# Thesis projects

Here is a list of topics suitable for bachelor and master thesis projects:## The two-impurity Kondo problem in spin systems

Here we consider two impurity spins (S_{1} and
S_{2}) weakly coupled
to two different sites of a cluster of spin-1/2 particles. The cluster
is modeled by a Heisenberg or Kitaev model, or combinations
of both. The aim of this project is the numerical calculation of
the spin-spin correlations between the two impurity spins and
its dependence on the model parameters. Of particular interest
are the conditions under which the cluster mediates a long-range
correlation between the impurities.

## Classification of Kitaev clusters

The Kitaev model is a quantum mechanical spin model with a very
specific coupling between the spins on different sites of a lattice:
each spin (on site i, characterized by Pauli matrices
σ_{i}^{α})
is coupled to three neighbouring sites (on sites j), with a coupling
of the form
σ_{i}^{α}σ_{j}^{α}
(α = x,y,z).
This project is focussed on the Kitaev model on small clusters with
N=4,6,8,... sites and the aim is to classify these Kitaev clusters
according to symmetries, conserved quantities, the spectrum of
eigenenergies, etc. The corresponding Schrödinger equation can be
solved either numerically (by setting up Hamilton matrices) or by
using a Majorana fermion representation of the spin operators.

## Iterative diagonalization of the Heisenberg chain

The Schrödinger equation for a cluster of interacting quantum particles can be solved by diagonalization of the corresponding Hamilton matrix, provided the numerical diagonalization of this matrix does not exceed the limits of computing time and memory. In this exact (or full) diagonalization approach, a single matrix is set up for the whole system. In the iterative diagonalization approach, however, one site of the system is added in each iteration - the enlarged cluster is then diagonalized using the information that has been kept from the previous iteration. Combined with a suitable truncation scheme, the iterative diagonalization allows to treat much larger system sizes. The aim of this project is to set up such an iterative diagonalization for the one-dimensional Heisenberg model. Various truncation schemes can be used here, based on the spectrum of eigenenergies or the entanglement spectrum.

## Kondo physics and percolation

## Engineering of harmonic chains

Consider a (semi-infinite) harmonic chain with the first body of
the chain displaced at time t=0, q_{o}(t=0)>0, and all other
bodies at rest (at their respective equilibrium positions). The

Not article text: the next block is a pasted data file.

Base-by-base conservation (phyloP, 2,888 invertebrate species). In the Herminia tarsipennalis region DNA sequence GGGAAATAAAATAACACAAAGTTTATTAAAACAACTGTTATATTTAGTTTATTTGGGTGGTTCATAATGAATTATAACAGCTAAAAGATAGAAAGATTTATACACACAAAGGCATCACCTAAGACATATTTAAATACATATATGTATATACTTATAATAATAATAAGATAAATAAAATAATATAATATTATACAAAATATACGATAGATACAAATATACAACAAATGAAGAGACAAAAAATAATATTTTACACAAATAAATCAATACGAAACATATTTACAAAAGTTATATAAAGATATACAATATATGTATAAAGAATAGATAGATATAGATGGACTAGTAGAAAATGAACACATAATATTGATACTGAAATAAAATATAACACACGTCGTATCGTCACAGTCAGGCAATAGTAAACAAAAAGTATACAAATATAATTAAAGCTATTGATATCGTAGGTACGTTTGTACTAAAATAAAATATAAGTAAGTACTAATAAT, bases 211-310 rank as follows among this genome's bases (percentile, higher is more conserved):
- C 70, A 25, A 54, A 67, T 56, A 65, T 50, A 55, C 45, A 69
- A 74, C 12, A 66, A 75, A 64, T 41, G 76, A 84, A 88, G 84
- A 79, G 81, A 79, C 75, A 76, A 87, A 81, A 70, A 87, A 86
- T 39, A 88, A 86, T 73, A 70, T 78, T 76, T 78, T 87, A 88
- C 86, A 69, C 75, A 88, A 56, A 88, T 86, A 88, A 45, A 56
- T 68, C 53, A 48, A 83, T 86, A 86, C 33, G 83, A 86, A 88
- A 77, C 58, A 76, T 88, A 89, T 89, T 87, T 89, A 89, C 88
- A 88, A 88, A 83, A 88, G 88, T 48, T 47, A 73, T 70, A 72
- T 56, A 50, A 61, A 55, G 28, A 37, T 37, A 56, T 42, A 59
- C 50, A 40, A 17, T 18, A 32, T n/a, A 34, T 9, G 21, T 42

parameters of the chain, i.e. the values of the masses m_{i}
and spring constants k_{i}, determine the precise form of the
displacement q_{o}(t). The aim of this project is to
calculate the chain parameters m_{i} and k_{i} for a
given q_{o}(t), this means to engineer a harmonic chain to
produce a desired q_{o}(t). On a technical level this can be
achieved by a Laplace tranform of q_{o}(t), which results in
a function Q_{o}(s), and a subsequent continued fraction
decomposition of Q_{o}(s). This procedure clearly cannot work
for any given q_{o}(t), so one of the questions to look at is
which constraints can be assigned to q_{o}(t) such that it can
be realized as the displacement of a harmonic chain.

## Zero-point entropy of quantum impurity systems

The thermodynamic entropy of a quantum system in the limit of
temperature to zero is given by S(T to 0) = ln(d_{g}),
with d_{g} the degeneracy of the ground state. This
degeneracy can only have integer values, d_{g}=1,2,3,...
There are, however, quantum impurity systems for which d_{g}
seems to acquire non-integer values: as an example, the two-channel
Kondo model has a zero-point entropy of S_{imp} = 0.5 ln(2),
corresponding to d_{g}=sqrt(2). The idea of this project is
to derive this anomalous value of S_{imp} from the
specific fixed point structure of the two-channel
Kondo model.

## Three-body periodic orbits

Consider three bodies (with equal masses *m _{i} = m*)
moving in a plane and interacting via the gravitational
forces between the bodies. Starting from random initial
values for the coordinates and velocities typically leads
to chaotic (non-periodic) orbits. The search for stable and
periodic orbits of the three-body problem started already
in the 18th century and new families of such orbits
have been found only very recently
(see C. Moore,
Phys. Rev. Lett.

**70**, 3675 (1993); M. Šuvakov and V. Dmitrašinović, Phys. Rev. Lett. 110, 114301 (2013)). To investigate these orbits numerically, a computer program has to be set up which solves the coupled set of differential equations (using, for example, the Runge-Kutta method). The aim of this project is to reproduce the periodic orbits as described in the literature and to study their stability with respect to perturbations. Possible extensions are the search for periodic orbits in i) the three-dimensional case and ii) for more than three bodies.